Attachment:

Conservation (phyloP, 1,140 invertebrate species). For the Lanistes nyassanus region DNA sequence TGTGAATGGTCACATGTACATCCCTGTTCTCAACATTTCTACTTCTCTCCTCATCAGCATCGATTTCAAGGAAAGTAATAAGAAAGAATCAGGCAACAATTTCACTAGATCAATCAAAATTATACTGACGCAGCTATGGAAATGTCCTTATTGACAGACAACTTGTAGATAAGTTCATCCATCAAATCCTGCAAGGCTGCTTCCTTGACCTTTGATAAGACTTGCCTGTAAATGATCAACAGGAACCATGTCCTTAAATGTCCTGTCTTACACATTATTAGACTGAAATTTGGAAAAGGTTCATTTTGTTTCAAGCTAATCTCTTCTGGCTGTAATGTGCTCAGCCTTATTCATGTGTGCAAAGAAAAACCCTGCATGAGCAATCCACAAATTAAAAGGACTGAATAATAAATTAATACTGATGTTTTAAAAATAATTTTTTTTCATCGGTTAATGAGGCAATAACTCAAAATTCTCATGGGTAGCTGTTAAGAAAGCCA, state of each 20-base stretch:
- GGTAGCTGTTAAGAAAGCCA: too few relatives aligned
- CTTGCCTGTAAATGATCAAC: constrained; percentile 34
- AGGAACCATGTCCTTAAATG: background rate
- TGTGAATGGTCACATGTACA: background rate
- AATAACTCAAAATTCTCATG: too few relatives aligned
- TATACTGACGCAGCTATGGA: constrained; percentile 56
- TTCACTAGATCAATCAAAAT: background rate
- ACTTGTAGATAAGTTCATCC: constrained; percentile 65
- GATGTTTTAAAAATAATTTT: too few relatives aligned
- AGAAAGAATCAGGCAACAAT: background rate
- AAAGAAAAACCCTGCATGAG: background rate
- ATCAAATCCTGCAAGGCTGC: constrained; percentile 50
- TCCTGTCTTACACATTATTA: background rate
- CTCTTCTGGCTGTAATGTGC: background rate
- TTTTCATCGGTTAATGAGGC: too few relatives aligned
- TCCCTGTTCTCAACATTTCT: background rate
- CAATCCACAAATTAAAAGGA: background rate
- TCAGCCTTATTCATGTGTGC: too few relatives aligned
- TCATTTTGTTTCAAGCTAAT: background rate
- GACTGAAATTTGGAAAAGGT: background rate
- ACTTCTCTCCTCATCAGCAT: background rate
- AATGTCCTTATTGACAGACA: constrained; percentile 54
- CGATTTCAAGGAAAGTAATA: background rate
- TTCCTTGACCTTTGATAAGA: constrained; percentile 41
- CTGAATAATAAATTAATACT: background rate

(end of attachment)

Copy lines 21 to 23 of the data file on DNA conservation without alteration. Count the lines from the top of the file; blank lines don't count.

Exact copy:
- GACTGAAATTTGGAAAAGGT: background rate
- ACTTCTCTCCTCATCAGCAT: background rate
- AATGTCCTTATTGACAGACA: constrained; percentile 54